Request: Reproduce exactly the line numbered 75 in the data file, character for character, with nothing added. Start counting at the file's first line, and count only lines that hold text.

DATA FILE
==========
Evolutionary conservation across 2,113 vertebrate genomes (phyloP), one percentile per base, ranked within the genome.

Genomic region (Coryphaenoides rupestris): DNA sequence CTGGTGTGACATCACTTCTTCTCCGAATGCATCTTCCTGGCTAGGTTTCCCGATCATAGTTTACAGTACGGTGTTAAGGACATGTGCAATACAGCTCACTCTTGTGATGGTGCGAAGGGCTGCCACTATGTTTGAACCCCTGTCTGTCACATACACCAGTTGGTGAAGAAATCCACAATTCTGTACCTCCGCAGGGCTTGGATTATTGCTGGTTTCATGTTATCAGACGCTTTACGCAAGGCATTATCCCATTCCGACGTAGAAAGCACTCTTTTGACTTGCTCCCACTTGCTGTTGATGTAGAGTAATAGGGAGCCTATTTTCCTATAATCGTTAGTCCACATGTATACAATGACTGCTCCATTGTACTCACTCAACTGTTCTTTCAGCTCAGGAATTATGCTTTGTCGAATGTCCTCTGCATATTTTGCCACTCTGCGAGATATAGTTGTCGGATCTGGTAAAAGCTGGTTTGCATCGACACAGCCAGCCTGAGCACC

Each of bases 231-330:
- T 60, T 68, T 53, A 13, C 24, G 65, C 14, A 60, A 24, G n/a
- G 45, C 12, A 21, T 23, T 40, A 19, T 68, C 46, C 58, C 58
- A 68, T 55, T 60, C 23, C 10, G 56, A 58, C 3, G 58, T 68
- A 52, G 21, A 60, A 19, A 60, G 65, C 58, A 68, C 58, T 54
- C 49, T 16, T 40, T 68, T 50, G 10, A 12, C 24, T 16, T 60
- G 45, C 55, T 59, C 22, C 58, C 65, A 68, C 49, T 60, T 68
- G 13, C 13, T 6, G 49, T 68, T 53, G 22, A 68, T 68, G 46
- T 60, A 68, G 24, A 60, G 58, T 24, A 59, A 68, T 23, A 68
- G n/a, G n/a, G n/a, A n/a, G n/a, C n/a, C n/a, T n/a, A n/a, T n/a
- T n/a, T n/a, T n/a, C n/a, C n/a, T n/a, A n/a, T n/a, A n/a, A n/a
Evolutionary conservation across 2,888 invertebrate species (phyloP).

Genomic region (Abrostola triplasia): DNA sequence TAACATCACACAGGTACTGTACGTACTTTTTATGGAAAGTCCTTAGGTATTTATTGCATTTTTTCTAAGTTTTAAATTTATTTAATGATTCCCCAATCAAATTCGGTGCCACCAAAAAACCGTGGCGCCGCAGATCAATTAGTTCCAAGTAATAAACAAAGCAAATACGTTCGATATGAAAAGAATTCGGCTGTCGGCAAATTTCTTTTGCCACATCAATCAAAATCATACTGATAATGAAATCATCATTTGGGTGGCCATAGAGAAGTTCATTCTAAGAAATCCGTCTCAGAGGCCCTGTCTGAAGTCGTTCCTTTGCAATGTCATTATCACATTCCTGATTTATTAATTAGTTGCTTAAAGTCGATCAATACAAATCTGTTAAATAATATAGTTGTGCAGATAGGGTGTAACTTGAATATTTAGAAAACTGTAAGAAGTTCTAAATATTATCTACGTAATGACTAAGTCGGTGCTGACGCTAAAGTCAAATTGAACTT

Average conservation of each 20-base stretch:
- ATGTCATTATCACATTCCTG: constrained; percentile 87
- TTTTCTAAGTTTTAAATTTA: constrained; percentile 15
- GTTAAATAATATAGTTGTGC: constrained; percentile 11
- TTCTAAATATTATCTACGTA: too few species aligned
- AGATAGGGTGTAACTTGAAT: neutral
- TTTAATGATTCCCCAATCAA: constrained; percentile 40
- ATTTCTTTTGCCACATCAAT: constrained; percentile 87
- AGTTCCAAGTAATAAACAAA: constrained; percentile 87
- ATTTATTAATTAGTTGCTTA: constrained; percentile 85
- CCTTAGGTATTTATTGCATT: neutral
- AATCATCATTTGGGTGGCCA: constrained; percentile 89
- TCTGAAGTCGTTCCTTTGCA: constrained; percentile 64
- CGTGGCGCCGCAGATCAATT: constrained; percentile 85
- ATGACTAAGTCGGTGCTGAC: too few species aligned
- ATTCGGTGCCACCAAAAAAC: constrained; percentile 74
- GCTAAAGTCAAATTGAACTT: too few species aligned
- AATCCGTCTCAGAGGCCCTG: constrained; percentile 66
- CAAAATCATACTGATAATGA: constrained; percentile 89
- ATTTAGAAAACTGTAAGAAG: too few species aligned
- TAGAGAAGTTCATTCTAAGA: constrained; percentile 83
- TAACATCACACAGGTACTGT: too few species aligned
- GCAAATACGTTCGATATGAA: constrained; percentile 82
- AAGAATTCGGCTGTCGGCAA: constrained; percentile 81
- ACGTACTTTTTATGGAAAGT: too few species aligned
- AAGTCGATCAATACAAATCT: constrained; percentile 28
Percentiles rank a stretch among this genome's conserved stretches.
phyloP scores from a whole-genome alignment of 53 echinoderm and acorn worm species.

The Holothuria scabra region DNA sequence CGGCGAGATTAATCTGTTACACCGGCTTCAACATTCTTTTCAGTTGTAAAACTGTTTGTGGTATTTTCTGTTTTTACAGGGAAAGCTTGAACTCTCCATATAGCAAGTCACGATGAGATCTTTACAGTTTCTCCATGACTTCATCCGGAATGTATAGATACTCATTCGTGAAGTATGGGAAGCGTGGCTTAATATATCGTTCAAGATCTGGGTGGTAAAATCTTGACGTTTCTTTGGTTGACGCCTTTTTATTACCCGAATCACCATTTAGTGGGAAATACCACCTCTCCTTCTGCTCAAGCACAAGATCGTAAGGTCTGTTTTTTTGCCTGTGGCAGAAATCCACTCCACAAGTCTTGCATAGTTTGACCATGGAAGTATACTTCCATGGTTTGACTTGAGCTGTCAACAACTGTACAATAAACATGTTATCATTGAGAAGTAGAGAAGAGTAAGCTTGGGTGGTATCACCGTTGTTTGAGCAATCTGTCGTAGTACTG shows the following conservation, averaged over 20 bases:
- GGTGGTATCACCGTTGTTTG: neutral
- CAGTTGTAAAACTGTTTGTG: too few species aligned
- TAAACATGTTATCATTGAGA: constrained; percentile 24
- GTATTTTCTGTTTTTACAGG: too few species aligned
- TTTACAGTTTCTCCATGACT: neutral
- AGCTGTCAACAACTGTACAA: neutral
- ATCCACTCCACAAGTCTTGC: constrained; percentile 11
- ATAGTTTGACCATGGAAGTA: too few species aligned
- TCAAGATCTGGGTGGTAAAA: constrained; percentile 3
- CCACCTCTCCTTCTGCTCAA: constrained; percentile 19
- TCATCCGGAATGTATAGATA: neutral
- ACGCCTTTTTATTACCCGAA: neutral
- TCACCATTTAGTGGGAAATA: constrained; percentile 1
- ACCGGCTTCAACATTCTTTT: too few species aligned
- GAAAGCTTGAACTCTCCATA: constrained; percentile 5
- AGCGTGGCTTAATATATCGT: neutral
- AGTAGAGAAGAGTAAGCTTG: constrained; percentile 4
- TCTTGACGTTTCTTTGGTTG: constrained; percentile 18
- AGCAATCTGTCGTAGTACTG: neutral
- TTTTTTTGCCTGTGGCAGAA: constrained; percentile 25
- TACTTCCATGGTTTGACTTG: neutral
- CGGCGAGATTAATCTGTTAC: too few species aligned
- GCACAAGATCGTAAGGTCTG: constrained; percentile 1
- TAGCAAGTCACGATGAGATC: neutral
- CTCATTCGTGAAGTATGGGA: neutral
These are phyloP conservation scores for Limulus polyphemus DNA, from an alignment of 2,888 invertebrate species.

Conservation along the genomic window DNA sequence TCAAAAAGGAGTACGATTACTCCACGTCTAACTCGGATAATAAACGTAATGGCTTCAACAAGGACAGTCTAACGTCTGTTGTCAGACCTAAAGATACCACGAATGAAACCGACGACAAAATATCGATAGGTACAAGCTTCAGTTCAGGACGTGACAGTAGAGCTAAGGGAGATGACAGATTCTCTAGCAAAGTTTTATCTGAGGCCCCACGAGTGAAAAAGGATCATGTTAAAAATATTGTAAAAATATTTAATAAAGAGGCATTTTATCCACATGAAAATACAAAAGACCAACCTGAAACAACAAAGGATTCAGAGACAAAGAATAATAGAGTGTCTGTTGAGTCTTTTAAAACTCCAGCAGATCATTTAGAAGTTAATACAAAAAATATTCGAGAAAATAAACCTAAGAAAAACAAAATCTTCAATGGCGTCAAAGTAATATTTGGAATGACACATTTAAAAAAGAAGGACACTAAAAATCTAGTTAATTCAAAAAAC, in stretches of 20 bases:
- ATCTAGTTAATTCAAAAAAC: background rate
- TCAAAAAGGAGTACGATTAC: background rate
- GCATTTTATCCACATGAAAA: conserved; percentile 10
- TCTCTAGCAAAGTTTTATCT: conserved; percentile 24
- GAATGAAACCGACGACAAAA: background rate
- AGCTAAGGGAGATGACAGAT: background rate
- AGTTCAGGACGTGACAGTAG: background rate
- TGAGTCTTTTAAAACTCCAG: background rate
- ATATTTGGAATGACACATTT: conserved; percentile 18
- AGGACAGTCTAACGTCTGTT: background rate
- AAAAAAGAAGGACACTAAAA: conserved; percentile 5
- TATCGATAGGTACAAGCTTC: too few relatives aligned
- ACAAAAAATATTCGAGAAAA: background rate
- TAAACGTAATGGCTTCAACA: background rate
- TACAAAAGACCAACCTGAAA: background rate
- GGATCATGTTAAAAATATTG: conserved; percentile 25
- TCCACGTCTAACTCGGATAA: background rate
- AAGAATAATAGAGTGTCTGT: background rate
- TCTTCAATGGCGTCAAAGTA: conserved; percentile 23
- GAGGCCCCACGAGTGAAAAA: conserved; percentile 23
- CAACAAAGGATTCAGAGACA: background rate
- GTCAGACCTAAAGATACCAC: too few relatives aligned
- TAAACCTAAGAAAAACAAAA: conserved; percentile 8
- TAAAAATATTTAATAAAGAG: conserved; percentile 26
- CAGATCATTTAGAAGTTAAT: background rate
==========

- TCTCTAGCAAAGTTTTATCT: conserved; percentile 24